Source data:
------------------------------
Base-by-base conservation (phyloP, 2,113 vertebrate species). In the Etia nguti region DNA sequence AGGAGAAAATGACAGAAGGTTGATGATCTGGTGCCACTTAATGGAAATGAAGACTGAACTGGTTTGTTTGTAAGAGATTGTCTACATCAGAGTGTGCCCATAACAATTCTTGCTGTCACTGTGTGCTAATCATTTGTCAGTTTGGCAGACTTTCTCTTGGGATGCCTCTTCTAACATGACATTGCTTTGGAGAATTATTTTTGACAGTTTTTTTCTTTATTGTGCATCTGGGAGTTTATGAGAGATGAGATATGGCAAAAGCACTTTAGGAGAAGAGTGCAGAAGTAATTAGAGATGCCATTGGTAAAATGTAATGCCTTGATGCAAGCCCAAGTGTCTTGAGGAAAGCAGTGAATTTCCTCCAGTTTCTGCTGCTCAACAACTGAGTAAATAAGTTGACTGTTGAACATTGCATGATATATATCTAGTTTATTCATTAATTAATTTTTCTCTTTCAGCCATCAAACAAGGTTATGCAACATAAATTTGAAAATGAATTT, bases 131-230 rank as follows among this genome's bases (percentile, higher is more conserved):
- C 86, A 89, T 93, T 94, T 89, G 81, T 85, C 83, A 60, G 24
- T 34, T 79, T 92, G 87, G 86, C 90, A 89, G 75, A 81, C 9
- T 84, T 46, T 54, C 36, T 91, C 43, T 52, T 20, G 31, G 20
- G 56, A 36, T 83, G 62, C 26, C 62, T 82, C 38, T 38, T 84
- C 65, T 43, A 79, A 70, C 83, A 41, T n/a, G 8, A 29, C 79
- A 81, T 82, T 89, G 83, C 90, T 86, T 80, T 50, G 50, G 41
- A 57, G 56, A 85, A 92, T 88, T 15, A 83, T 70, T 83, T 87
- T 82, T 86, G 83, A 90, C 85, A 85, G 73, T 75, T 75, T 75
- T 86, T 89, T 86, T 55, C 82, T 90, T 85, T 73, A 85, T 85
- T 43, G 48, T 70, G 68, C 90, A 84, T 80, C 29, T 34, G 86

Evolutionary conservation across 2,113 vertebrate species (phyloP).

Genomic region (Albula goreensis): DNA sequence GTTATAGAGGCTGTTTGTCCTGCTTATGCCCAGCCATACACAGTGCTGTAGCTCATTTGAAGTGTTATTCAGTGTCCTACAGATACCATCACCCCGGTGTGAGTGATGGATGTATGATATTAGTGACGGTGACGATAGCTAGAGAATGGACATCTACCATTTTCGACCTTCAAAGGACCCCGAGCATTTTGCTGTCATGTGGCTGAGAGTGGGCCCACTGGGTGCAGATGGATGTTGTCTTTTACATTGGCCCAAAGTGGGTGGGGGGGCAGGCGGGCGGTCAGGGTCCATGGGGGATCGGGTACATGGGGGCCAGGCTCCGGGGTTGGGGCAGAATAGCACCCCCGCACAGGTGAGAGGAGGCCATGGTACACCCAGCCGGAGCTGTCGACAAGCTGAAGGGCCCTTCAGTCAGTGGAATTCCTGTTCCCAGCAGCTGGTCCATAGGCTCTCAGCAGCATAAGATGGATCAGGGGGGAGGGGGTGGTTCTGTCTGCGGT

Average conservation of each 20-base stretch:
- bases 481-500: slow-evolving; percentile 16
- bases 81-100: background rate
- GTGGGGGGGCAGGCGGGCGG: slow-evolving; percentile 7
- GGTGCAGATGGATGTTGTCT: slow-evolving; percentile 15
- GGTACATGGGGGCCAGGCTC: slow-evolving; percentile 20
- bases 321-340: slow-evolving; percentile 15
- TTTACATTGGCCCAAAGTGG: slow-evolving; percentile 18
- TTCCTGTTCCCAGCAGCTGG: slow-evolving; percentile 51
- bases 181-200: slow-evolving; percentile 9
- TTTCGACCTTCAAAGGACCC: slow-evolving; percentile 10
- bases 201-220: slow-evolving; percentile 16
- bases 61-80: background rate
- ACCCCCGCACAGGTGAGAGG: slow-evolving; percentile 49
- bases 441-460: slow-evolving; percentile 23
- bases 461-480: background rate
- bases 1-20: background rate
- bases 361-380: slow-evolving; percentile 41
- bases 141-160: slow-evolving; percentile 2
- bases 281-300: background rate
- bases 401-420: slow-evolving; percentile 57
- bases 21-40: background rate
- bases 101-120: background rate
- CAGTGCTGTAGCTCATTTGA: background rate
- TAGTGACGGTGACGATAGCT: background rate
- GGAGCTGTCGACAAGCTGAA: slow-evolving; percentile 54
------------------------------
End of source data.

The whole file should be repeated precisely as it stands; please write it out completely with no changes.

Base-by-base conservation (phyloP, 2,113 vertebrate species). In the Etia nguti region DNA sequence AGGAGAAAATGACAGAAGGTTGATGATCTGGTGCCACTTAATGGAAATGAAGACTGAACTGGTTTGTTTGTAAGAGATTGTCTACATCAGAGTGTGCCCATAACAATTCTTGCTGTCACTGTGTGCTAATCATTTGTCAGTTTGGCAGACTTTCTCTTGGGATGCCTCTTCTAACATGACATTGCTTTGGAGAATTATTTTTGACAGTTTTTTTCTTTATTGTGCATCTGGGAGTTTATGAGAGATGAGATATGGCAAAAGCACTTTAGGAGAAGAGTGCAGAAGTAATTAGAGATGCCATTGGTAAAATGTAATGCCTTGATGCAAGCCCAAGTGTCTTGAGGAAAGCAGTGAATTTCCTCCAGTTTCTGCTGCTCAACAACTGAGTAAATAAGTTGACTGTTGAACATTGCATGATATATATCTAGTTTATTCATTAATTAATTTTTCTCTTTCAGCCATCAAACAAGGTTATGCAACATAAATTTGAAAATGAATTT, bases 131-230 rank as follows among this genome's bases (percentile, higher is more conserved):
- C 86, A 89, T 93, T 94, T 89, G 81, T 85, C 83, A 60, G 24
- T 34, T 79, T 92, G 87, G 86, C 90, A 89, G 75, A 81, C 9
- T 84, T 46, T 54, C 36, T 91, C 43, T 52, T 20, G 31, G 20
- G 56, A 36, T 83, G 62, C 26, C 62, T 82, C 38, T 38, T 84
- C 65, T 43, A 79, A 70, C 83, A 41, T n/a, G 8, A 29, C 79
- A 81, T 82, T 89, G 83, C 90, T 86, T 80, T 50, G 50, G 41
- A 57, G 56, A 85, A 92, T 88, T 15, A 83, T 70, T 83, T 87
- T 82, T 86, G 83, A 90, C 85, A 85, G 73, T 75, T 75, T 75
- T 86, T 89, T 86, T 55, C 82, T 90, T 85, T 73, A 85, T 85
- T 43, G 48, T 70, G 68, C 90, A 84, T 80, C 29, T 34, G 86

Evolutionary conservation across 2,113 vertebrate species (phyloP).

Genomic region (Albula goreensis): DNA sequence GTTATAGAGGCTGTTTGTCCTGCTTATGCCCAGCCATACACAGTGCTGTAGCTCATTTGAAGTGTTATTCAGTGTCCTACAGATACCATCACCCCGGTGTGAGTGATGGATGTATGATATTAGTGACGGTGACGATAGCTAGAGAATGGACATCTACCATTTTCGACCTTCAAAGGACCCCGAGCATTTTGCTGTCATGTGGCTGAGAGTGGGCCCACTGGGTGCAGATGGATGTTGTCTTTTACATTGGCCCAAAGTGGGTGGGGGGGCAGGCGGGCGGTCAGGGTCCATGGGGGATCGGGTACATGGGGGCCAGGCTCCGGGGTTGGGGCAGAATAGCACCCCCGCACAGGTGAGAGGAGGCCATGGTACACCCAGCCGGAGCTGTCGACAAGCTGAAGGGCCCTTCAGTCAGTGGAATTCCTGTTCCCAGCAGCTGGTCCATAGGCTCTCAGCAGCATAAGATGGATCAGGGGGGAGGGGGTGGTTCTGTCTGCGGT

Average conservation of each 20-base stretch:
- bases 481-500: slow-evolving; percentile 16
- bases 81-100: background rate
- GTGGGGGGGCAGGCGGGCGG: slow-evolving; percentile 7
- GGTGCAGATGGATGTTGTCT: slow-evolving; percentile 15
- GGTACATGGGGGCCAGGCTC: slow-evolving; percentile 20
- bases 321-340: slow-evolving; percentile 15
- TTTACATTGGCCCAAAGTGG: slow-evolving; percentile 18
- TTCCTGTTCCCAGCAGCTGG: slow-evolving; percentile 51
- bases 181-200: slow-evolving; percentile 9
- TTTCGACCTTCAAAGGACCC: slow-evolving; percentile 10
- bases 201-220: slow-evolving; percentile 16
- bases 61-80: background rate
- ACCCCCGCACAGGTGAGAGG: slow-evolving; percentile 49
- bases 441-460: slow-evolving; percentile 23
- bases 461-480: background rate
- bases 1-20: background rate
- bases 361-380: slow-evolving; percentile 41
- bases 141-160: slow-evolving; percentile 2
- bases 281-300: background rate
- bases 401-420: slow-evolving; percentile 57
- bases 21-40: background rate
- bases 101-120: background rate
- CAGTGCTGTAGCTCATTTGA: background rate
- TAGTGACGGTGACGATAGCT: background rate
- GGAGCTGTCGACAAGCTGAA: slow-evolving; percentile 54